Malaysia's palm oil association expects 52,000 migrant workers to enter by year-end

The government has agreed to allow the entry of 20,000 workers whose applications were approved before borders were shut in 2020. PHOTO: REUTERS

KUALA LUMPUR (REUTERS) - The Malaysian Palm Oil Association (MPOA) is expecting about 52,000 migrant workers to arrive by the end of the year but warned that it would be too little, too late for output to rebound in the world's second-largest producer.

Malaysian plantations have been struggling to harvest palm fruit due to a labour shortage exacerbated by pandemic-related border closures.

Foreign workers, mostly from Indonesia, make up around 80 per cent of the workforce in Malaysian estates.

The shortage has driven production to multi-year lows as the world faces a broader edible oil shortage due to the Russia-Ukraine war and export restrictions in top producer Indonesia.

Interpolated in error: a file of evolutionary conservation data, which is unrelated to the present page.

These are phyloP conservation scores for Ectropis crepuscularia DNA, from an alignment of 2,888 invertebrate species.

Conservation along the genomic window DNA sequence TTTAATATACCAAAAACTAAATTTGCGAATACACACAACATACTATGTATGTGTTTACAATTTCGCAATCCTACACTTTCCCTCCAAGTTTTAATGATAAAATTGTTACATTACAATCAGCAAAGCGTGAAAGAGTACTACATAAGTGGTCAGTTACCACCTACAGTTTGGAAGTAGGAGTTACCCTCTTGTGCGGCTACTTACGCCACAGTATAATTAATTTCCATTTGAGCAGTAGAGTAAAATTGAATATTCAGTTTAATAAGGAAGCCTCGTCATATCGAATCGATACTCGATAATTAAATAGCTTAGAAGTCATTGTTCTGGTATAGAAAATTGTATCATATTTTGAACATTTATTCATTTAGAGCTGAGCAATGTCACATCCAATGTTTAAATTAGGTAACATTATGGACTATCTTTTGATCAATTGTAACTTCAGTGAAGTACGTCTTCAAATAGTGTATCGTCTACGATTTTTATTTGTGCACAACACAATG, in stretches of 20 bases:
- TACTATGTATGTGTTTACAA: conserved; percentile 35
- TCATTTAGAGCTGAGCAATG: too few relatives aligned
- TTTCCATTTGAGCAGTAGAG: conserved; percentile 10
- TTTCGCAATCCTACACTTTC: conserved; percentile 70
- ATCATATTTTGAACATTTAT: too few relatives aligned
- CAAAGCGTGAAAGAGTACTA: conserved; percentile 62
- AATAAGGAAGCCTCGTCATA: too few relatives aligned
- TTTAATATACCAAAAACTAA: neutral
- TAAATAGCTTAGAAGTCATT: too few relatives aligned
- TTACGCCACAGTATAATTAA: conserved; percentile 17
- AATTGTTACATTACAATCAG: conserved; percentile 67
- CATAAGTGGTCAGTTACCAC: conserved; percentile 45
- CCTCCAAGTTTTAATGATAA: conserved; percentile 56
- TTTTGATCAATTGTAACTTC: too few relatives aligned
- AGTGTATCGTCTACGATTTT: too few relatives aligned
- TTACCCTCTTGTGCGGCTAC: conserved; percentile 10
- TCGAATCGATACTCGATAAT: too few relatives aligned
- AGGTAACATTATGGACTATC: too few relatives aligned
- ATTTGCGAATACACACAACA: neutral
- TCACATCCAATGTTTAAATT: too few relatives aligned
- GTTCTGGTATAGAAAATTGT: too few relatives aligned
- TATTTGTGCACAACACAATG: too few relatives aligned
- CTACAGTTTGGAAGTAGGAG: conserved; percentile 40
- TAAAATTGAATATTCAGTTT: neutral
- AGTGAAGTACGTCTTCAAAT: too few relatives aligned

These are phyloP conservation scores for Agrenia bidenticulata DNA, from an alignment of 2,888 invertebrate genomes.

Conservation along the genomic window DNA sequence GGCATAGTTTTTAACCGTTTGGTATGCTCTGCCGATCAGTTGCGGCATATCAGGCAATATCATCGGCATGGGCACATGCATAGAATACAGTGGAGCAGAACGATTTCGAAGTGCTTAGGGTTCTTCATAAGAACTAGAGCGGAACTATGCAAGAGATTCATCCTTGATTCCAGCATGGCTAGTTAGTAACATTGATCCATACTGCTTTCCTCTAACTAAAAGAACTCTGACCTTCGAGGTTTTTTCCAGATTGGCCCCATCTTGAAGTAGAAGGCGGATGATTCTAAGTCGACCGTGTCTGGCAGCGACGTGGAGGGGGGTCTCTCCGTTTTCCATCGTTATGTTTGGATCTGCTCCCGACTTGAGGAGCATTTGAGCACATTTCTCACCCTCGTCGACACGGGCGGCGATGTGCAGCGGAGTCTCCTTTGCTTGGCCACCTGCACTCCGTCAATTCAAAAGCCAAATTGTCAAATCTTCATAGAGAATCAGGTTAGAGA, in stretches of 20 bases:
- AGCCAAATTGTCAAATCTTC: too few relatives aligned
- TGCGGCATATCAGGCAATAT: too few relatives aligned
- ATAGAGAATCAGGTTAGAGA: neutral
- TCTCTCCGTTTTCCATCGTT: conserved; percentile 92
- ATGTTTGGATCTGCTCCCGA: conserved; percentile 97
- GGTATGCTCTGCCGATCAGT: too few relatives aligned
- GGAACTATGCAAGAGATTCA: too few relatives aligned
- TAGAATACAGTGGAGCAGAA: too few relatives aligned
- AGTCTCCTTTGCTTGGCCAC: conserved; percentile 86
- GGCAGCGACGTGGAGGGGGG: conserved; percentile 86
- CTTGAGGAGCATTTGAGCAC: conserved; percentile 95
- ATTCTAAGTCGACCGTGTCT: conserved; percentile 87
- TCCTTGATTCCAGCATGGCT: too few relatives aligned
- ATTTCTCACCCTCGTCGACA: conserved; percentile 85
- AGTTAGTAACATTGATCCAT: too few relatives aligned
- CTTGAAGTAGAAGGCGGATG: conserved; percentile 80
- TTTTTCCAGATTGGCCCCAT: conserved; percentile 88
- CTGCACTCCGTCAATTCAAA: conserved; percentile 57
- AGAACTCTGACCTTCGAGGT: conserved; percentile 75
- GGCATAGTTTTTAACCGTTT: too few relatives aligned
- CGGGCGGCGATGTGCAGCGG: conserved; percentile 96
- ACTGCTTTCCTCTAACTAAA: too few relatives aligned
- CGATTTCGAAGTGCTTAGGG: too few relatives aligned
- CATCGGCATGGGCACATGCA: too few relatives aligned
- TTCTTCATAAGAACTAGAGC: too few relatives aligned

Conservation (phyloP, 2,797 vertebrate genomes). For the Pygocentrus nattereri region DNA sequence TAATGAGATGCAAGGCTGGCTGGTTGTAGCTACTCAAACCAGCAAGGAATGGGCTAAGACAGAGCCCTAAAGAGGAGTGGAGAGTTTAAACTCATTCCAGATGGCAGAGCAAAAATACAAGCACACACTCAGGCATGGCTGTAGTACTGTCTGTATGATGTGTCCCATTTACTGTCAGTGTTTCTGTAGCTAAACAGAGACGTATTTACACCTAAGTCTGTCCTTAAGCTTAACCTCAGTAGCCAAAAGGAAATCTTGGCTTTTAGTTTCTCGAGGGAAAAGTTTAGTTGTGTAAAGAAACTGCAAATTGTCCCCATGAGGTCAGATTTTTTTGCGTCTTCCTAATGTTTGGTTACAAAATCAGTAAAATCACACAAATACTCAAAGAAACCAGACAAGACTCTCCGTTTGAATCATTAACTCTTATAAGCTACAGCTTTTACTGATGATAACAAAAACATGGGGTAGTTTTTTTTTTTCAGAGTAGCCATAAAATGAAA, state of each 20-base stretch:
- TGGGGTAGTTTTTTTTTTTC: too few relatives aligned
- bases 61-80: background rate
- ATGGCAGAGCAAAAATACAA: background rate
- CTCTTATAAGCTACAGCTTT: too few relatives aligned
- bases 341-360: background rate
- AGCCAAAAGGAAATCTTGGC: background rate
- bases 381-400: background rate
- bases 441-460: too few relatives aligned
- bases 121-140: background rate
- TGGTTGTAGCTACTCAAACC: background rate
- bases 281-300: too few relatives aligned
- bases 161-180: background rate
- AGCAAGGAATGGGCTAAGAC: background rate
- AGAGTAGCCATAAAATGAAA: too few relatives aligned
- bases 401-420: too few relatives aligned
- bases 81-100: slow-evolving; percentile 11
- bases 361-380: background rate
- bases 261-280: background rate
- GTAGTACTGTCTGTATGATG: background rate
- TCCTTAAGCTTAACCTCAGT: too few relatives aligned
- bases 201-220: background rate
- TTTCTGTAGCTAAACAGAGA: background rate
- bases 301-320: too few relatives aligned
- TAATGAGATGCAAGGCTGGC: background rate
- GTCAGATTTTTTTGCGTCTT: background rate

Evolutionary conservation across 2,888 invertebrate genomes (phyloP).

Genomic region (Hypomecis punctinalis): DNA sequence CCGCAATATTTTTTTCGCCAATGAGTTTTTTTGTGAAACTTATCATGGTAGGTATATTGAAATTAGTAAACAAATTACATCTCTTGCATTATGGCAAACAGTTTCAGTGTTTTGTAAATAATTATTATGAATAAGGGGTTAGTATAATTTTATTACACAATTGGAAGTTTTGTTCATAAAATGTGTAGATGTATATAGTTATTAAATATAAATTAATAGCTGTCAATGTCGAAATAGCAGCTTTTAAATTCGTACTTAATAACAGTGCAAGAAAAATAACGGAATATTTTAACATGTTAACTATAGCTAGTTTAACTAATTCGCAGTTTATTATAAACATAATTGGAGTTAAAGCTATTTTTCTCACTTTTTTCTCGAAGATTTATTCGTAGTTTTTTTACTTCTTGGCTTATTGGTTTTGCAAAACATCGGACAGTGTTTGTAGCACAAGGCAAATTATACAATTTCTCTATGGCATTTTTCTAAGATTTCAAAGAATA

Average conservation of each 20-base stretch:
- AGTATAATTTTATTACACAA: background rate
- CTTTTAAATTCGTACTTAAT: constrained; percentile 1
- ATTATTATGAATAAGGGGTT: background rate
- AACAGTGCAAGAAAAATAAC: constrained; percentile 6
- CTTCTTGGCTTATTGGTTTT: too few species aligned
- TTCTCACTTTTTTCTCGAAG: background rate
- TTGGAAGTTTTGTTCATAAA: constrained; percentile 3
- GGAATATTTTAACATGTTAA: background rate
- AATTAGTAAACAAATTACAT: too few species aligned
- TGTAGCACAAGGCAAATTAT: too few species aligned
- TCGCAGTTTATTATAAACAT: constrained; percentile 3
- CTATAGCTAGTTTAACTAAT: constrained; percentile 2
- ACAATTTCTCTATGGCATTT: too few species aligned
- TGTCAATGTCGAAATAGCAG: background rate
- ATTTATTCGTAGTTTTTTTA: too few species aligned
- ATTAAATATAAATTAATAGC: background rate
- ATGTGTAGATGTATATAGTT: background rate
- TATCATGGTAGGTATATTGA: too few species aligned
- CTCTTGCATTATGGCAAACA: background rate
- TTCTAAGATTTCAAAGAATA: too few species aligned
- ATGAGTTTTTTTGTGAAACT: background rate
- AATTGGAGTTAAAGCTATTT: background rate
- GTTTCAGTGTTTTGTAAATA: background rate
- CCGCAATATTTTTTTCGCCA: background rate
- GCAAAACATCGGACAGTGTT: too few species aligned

MPOA chief executive Nageeb Wahab told Reuters that the government has agreed to allow the entry of 20,000 workers whose applications were approved before borders were shut in 2020, in addition to an allocation of 32,000 workers to ease the ongoing labour crunch. Some workers are already trickling in.

"We are already in a dire situation," Datuk Nageeb said, estimating the current labour shortage at over 100,000 workers. "I reckon by July we can see big numbers (of workers) coming in."

The industry was employing as many as 337,000 migrant workers in April, 2020 but many returned home and new arrivals were banned because of the pandemic. Malaysia has since last month reopened borders and allowed the entry of workers.

Despite the influx of workers, Mr Nageeb maintained his 2022 production forecast at under 19 million tonnes, compared with 18.1 million tonnes last year, due to severe losses already incurred so far this year.

The industry will still see an annual production loss of around 3 million tonnes, or 10%, he added.

At Monday's benchmark crude palm oil prices, that would mean a loss of nearly RM19 billion (S$5.96 billion).

"First half production is lower than the first half of last year because of the compounded problems with workers," he said.

Harvesting intervals at some plantations have extended to up to 50 days compared to a norm of 14 days earlier, Mr Nageeb said.

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